Stage 1: You’re permitted to go on countless dates with different people to see who is the right fit and worth dating. This part of the process can be defined as trial and error by selecting potential partners and weeding out those not worth your time and attention. The date must be in person, under 90 minutes, and with no physical interaction or intimacy. If you’re proposing the date then you should take charge and cover the cost, and don’t forget to have three to four questions in mind prepared. A level one date allows you to explore others’ personalities, their preferences and dislikes, who they really are, and helps you to decide if you want to pursue a relationship with that person.

Stage 2:  Now that you’re on the path of dating you can take baby steps to proceed, but this doesn’t have to be real relationship work. Once you are dating someone then there shouldn’t be any sense of uncertainty as to whether your partner likes you. I mean obviously your partner likes you, otherwise there wouldn’t be a romantic relationship in the first place unless you’re being manipulated or cheated on. This stage also conveys exclusivity, which implies that you’re concentrating on only one person and having sexual affairs. 

Stage 3: After you complete the first two stages, you should be capable of laying the groundwork for what’s next. By this phase, you should be emotionally invested in your partner and schedule time to hold long and important conversations. Have a timeline of where you would like to be, and see if it aligns and meshes well with your significant other. For example, get in the habit of chatting about marriage, family, and moving in together. Jumping too quickly to this portion of the relationship will inevitably lead to a skewed partnership which will end up in a big predicament.

https://www.datingadvice.com/advice/the-dating-rules

Following the guidelines above will put you in a safer position in the dating realm, and it’s better to be safe than sorry. Technology has changed the way we communicate; more chats occur online than in person. We’ve grown so attached to our devices that sometimes we deem online messaging to be more conventional and less awkward than in person exchanges. A good deal of people fear the idea of a relationship because of the commitment aspect and sacrifices. It would be preposterous to not believe that everyone prefers an attractive person when it comes to romance. However, it’s probable that you can develop feelings for someone who you may not be initially attracted to once you really begin to see their character. You’d be astonished to see how many failed and toxic relationships break out as a result of just dating off of physical appearance alone; it’s crucial to recognize one’s ideology and what they can project to the world aside from their beauty.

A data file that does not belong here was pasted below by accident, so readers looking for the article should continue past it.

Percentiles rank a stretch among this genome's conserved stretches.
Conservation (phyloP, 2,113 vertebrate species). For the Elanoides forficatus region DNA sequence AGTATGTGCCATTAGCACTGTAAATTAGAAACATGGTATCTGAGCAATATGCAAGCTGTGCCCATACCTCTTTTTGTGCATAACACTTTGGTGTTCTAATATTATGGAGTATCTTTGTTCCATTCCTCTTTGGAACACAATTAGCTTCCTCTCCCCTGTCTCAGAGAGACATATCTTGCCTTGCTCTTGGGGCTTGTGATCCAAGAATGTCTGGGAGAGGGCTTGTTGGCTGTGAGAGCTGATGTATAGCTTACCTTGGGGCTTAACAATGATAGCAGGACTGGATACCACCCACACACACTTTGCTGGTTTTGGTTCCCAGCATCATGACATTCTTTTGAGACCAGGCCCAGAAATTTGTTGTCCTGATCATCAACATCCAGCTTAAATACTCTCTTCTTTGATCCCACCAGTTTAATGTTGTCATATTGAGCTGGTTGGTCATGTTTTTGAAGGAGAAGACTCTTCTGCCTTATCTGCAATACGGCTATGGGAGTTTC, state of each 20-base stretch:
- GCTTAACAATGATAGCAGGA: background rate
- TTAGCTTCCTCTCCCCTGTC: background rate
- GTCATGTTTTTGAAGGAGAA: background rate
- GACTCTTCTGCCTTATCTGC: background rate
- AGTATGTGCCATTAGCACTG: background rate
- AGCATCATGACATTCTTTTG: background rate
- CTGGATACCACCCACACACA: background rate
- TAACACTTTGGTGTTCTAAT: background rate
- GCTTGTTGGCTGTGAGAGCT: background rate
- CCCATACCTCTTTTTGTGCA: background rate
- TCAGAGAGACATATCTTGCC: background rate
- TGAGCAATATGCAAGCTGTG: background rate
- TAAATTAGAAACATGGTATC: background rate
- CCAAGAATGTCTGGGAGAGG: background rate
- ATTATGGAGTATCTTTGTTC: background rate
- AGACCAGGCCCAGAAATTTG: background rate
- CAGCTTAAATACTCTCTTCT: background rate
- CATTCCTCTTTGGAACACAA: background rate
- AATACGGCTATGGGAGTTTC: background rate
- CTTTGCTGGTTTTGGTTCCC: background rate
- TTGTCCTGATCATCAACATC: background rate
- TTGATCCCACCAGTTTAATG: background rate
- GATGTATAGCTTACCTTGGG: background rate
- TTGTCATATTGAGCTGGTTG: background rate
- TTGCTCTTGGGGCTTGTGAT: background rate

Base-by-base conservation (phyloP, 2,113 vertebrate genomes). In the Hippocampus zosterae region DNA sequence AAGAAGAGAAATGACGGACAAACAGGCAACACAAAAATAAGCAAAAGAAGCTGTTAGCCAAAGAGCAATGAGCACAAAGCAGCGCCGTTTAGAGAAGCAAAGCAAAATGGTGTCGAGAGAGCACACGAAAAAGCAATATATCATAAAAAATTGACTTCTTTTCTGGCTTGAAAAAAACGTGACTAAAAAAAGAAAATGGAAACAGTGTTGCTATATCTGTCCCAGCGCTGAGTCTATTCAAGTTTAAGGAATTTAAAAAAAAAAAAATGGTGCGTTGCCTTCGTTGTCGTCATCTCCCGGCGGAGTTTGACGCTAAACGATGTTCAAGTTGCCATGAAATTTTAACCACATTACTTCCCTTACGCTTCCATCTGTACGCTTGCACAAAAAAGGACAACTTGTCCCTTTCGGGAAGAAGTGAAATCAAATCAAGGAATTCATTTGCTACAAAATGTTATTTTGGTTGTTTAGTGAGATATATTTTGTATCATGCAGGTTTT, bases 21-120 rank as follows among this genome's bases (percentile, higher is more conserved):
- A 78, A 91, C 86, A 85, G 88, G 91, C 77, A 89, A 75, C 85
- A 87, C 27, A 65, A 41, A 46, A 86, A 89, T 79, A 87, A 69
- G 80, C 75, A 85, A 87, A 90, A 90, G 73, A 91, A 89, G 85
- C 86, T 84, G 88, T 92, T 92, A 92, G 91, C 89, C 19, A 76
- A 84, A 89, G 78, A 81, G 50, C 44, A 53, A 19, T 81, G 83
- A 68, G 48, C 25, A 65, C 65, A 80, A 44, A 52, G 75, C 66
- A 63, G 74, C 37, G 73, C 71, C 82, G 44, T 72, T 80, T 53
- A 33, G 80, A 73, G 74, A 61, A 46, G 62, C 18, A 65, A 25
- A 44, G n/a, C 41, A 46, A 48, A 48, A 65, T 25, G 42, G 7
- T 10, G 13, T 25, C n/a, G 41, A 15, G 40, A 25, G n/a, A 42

I admit that dating can be frightening for a variety of reasons like rejection and vulnerability. Even so, you should perceive this as a driving force to help you put the idea of dating into practice, to explore new territory and get you out of your comfort zone. There’s no telling what new heights you can reach if you just take the chance because it’s either now or never!

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By: Alex Huang

Alex is a student at the Fashion Institute of Technology majoring in Advertising & Marketing Communications. He used to major in psychology because he didn’t know what to do with his life and now wants to be in the business world. He gets distracted easily by all of the pretty girls in New York City and hopes to become a PR or Marketing manager someday. One of his favorite things to do is going out for bubble tea.

For over 20 years, the Campus Clipper has been offering awesome student discounts in NYC,  from the East Side to Greenwich Village. Along with inspiration, the company offers students a special coupon booklet and the Official Student Guide, which encourages them to discover new places in the city and save money on food, clothing, and services.  

At the Campus Clipper, not only do we help our interns learn new skills, make money, and create wonderful e-books, we give them a platform to teach others. Check our website for more student savings and watch our YouTube video showing off some of New York City’s finest students during the Welcome Week of 2015.

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The Covid Cooking Club: Chapter 2: Meat

March 17th, 2021

The Covid Cooking Club

How To Cook Steak In The Oven - Best Perfect Oven-Steak Recipe
A generic picture of steak. Mine actually looks kind of like this, but less tasty.

Chapter 2: Meat

Meat. The manliest of all foods, according to people who don’t understand how chemicals work and think eating soy will invert their gender. I don’t think eating meat will make me any less of a wimp, but it’s filling and tastes good. The meat I eat the most is canned tuna fish, because it’s cheap and requires zero preparation aside from opening the can and chowing down—though sometimes I drink the fish oil first like some sort of absolute barbarian. The problem with tuna is that it makes your whole room smell like fish. I don’t find it that irritating, considering the other things my room could smell like. Sometimes I mash it up with a fork and mix it with mayonnaise to make tuna salad, but my most successful attempt has been boiling it in oil with garlic and parsley to create a less messy pasta sauce (which wasn’t in last week’s article because I did it this Wednesday).